Several strings referencing Microsoft’s Xbox 360 console have been spotted inside the Windows 8 kernel.
According to Win8Italia, both “XBOX_360_SYSTEM_CRASH” and “XBOX_360_SYSTEM_CRASH_RESERVED” are present in ntoskrnl.exe.
As Tom Warren of WinRumors notes, while the strings don’t necessarily prove Microsoft is planning support for Xbox 360 games on the PC, they certainly seem to indicate a “much tighter” integration between the popular console and Windows 8-based systems.
To be sure, Redmond recently announced plans to code Xbox Live support into Windows 8, which sparked the inevitable slew of rumors about Xbox 360 games being playable on future Windows 8 PCs.
But as Terrence O’Brien of Engadget points out, there are likely more “mundane possibilities” for the presence of the above-mentioned strings, such as the ability to remotely control your console to trigger update and game downloads, or to receive notifications from the machine on your desktop.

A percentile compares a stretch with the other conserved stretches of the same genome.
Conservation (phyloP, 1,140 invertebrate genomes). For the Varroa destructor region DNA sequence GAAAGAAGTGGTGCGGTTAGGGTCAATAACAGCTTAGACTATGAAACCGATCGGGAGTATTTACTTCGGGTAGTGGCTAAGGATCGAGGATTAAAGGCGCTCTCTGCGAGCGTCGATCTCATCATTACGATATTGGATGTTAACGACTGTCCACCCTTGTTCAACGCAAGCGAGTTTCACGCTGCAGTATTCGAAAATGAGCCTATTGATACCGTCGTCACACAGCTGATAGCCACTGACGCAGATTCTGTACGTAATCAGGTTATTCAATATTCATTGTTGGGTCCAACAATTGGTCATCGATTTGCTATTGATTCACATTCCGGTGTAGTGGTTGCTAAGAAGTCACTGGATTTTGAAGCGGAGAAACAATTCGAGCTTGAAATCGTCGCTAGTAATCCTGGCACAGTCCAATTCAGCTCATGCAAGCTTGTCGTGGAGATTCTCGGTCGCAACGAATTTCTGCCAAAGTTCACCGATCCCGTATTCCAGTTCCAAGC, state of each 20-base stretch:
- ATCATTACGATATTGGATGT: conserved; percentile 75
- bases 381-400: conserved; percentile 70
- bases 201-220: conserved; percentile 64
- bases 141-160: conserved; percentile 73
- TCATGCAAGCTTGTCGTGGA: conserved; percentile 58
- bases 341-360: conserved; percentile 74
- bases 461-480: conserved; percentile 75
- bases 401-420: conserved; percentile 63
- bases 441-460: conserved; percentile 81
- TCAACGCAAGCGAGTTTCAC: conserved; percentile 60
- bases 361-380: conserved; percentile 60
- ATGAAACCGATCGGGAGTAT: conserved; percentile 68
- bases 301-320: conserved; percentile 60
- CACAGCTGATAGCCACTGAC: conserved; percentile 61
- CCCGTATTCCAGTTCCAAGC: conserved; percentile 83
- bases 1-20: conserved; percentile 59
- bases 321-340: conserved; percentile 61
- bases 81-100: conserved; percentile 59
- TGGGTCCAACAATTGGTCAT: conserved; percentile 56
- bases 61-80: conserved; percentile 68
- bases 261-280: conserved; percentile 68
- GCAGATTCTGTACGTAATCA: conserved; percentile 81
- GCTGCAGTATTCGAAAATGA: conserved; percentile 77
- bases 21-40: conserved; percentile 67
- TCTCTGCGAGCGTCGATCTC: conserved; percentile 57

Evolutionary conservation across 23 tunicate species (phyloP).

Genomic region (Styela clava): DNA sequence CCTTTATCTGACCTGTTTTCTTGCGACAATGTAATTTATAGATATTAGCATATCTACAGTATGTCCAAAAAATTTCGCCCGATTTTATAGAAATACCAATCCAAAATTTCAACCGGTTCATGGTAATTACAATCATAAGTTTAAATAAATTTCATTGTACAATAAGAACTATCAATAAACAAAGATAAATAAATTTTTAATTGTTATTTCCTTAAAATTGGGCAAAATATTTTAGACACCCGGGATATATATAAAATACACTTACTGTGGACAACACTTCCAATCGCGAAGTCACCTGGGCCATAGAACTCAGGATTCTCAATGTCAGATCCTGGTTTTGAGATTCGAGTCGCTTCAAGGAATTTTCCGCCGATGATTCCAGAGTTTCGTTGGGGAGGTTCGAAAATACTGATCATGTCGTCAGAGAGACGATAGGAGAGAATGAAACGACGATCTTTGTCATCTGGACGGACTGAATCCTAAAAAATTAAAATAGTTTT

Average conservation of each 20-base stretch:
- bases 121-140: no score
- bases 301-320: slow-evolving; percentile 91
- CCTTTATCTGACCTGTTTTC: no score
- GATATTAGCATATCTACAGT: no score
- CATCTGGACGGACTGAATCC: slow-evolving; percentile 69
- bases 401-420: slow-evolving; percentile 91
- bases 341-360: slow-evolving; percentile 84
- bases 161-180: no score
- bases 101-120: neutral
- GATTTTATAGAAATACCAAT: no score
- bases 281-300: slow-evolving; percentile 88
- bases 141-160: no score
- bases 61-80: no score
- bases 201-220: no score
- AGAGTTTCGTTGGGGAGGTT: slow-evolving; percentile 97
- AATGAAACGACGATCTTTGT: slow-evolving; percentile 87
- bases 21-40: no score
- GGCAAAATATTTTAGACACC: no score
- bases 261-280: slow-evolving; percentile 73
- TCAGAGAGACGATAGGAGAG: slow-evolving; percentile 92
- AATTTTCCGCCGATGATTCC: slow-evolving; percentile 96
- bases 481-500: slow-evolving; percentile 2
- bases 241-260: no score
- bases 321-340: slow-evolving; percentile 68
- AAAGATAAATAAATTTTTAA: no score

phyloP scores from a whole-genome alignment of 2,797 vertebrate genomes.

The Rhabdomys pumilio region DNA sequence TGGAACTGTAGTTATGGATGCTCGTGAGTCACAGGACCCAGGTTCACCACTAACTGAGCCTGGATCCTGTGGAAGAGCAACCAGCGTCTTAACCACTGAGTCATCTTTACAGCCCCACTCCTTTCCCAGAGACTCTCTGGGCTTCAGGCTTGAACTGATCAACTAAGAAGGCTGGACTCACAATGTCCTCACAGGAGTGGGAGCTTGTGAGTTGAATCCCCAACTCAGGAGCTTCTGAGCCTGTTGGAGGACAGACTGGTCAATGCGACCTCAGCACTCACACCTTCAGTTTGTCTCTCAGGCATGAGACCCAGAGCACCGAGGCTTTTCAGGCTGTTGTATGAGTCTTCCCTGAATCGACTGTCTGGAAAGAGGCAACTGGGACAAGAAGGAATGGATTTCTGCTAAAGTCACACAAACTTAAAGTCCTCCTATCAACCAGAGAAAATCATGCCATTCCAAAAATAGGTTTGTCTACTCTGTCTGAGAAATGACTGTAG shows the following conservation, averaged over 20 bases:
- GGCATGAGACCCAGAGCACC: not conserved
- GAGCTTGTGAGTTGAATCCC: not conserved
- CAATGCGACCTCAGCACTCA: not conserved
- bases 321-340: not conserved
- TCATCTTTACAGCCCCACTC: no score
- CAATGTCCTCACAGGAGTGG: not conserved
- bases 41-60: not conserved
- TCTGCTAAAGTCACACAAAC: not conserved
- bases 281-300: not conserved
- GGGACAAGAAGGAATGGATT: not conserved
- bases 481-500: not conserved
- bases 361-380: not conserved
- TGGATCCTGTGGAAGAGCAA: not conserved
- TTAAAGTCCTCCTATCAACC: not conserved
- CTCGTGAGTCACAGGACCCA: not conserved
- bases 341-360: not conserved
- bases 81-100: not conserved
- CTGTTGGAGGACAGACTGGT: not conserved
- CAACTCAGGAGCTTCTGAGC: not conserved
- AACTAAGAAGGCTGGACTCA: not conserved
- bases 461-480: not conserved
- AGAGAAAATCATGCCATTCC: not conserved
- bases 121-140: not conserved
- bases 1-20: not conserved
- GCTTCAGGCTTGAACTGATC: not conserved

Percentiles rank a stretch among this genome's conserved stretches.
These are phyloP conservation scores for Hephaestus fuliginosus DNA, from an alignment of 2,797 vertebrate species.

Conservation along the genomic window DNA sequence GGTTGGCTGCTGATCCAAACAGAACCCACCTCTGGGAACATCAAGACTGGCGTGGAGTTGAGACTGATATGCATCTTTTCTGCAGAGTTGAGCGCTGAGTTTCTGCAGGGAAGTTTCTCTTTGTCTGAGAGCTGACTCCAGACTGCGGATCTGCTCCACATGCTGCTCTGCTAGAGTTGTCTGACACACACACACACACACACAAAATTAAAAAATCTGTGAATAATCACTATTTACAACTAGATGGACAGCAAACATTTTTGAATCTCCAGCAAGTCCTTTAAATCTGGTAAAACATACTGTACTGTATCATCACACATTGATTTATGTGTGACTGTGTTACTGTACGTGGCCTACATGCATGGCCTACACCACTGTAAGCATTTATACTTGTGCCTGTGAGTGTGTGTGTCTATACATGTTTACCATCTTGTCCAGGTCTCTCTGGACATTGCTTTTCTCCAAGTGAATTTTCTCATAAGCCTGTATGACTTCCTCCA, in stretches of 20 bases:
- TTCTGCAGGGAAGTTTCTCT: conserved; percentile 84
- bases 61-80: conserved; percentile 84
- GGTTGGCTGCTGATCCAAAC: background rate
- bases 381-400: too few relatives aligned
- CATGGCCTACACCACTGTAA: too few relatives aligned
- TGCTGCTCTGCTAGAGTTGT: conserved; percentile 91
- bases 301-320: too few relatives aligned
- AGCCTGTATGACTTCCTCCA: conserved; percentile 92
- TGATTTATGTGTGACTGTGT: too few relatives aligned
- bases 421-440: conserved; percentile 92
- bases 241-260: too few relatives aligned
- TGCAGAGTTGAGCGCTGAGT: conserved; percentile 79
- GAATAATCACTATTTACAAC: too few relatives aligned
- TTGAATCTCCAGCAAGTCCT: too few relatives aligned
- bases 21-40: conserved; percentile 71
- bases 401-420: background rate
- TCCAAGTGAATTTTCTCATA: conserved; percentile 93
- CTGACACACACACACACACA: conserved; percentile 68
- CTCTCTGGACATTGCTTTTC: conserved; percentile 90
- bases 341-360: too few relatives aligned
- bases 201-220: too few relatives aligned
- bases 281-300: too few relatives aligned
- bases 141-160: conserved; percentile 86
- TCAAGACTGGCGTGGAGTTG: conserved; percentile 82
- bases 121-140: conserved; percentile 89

I must admit, the possibility of playing Xbox games on a PC does sound quite tempting, say for those with laptops sitting in coffee shops, or on the bus/train.
Still, it is worth remembering why consoles exist in the first place – because they are dedicated gaming machines designed for a single purpose.
Remember, they aren’t weighed down by the bloat or other nefarious maladies that typically plague more complex operating systems. And that is what I love most about my Xbox: I turn it on and it simply works.
I don’t think I’ll be giving up that experience anytime soon – not even to play 360 or 720 games on a PC.